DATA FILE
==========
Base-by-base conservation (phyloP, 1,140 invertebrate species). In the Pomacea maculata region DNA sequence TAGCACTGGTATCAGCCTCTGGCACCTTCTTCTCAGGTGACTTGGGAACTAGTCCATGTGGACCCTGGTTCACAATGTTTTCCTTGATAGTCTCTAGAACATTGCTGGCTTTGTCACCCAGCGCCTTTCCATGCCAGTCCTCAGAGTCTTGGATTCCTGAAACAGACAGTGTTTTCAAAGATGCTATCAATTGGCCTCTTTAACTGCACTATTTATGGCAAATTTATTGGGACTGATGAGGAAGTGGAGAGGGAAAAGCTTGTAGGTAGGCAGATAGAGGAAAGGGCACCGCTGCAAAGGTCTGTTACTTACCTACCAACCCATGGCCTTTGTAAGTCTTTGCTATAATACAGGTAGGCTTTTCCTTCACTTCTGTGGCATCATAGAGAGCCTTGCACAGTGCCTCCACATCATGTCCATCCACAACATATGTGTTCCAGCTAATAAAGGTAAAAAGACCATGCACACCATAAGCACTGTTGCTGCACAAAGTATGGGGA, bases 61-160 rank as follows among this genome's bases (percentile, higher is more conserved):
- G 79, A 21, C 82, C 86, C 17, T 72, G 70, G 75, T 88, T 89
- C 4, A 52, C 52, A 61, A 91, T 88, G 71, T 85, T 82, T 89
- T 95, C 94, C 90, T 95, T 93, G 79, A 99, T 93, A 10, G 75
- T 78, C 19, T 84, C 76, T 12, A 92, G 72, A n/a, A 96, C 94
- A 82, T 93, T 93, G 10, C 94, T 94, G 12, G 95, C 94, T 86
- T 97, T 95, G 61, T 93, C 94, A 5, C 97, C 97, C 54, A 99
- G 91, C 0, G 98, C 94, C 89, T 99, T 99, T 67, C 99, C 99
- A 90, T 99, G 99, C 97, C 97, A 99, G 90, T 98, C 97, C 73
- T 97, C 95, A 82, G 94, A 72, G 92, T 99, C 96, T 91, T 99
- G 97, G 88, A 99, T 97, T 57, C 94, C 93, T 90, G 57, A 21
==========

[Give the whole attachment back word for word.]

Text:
Base-by-base conservation (phyloP, 1,140 invertebrate species). In the Pomacea maculata region DNA sequence TAGCACTGGTATCAGCCTCTGGCACCTTCTTCTCAGGTGACTTGGGAACTAGTCCATGTGGACCCTGGTTCACAATGTTTTCCTTGATAGTCTCTAGAACATTGCTGGCTTTGTCACCCAGCGCCTTTCCATGCCAGTCCTCAGAGTCTTGGATTCCTGAAACAGACAGTGTTTTCAAAGATGCTATCAATTGGCCTCTTTAACTGCACTATTTATGGCAAATTTATTGGGACTGATGAGGAAGTGGAGAGGGAAAAGCTTGTAGGTAGGCAGATAGAGGAAAGGGCACCGCTGCAAAGGTCTGTTACTTACCTACCAACCCATGGCCTTTGTAAGTCTTTGCTATAATACAGGTAGGCTTTTCCTTCACTTCTGTGGCATCATAGAGAGCCTTGCACAGTGCCTCCACATCATGTCCATCCACAACATATGTGTTCCAGCTAATAAAGGTAAAAAGACCATGCACACCATAAGCACTGTTGCTGCACAAAGTATGGGGA, bases 61-160 rank as follows among this genome's bases (percentile, higher is more conserved):
- G 79, A 21, C 82, C 86, C 17, T 72, G 70, G 75, T 88, T 89
- C 4, A 52, C 52, A 61, A 91, T 88, G 71, T 85, T 82, T 89
- T 95, C 94, C 90, T 95, T 93, G 79, A 99, T 93, A 10, G 75
- T 78, C 19, T 84, C 76, T 12, A 92, G 72, A n/a, A 96, C 94
- A 82, T 93, T 93, G 10, C 94, T 94, G 12, G 95, C 94, T 86
- T 97, T 95, G 61, T 93, C 94, A 5, C 97, C 97, C 54, A 99
- G 91, C 0, G 98, C 94, C 89, T 99, T 99, T 67, C 99, C 99
- A 90, T 99, G 99, C 97, C 97, A 99, G 90, T 98, C 97, C 73
- T 97, C 95, A 82, G 94, A 72, G 92, T 99, C 96, T 91, T 99
- G 97, G 88, A 99, T 97, T 57, C 94, C 93, T 90, G 57, A 21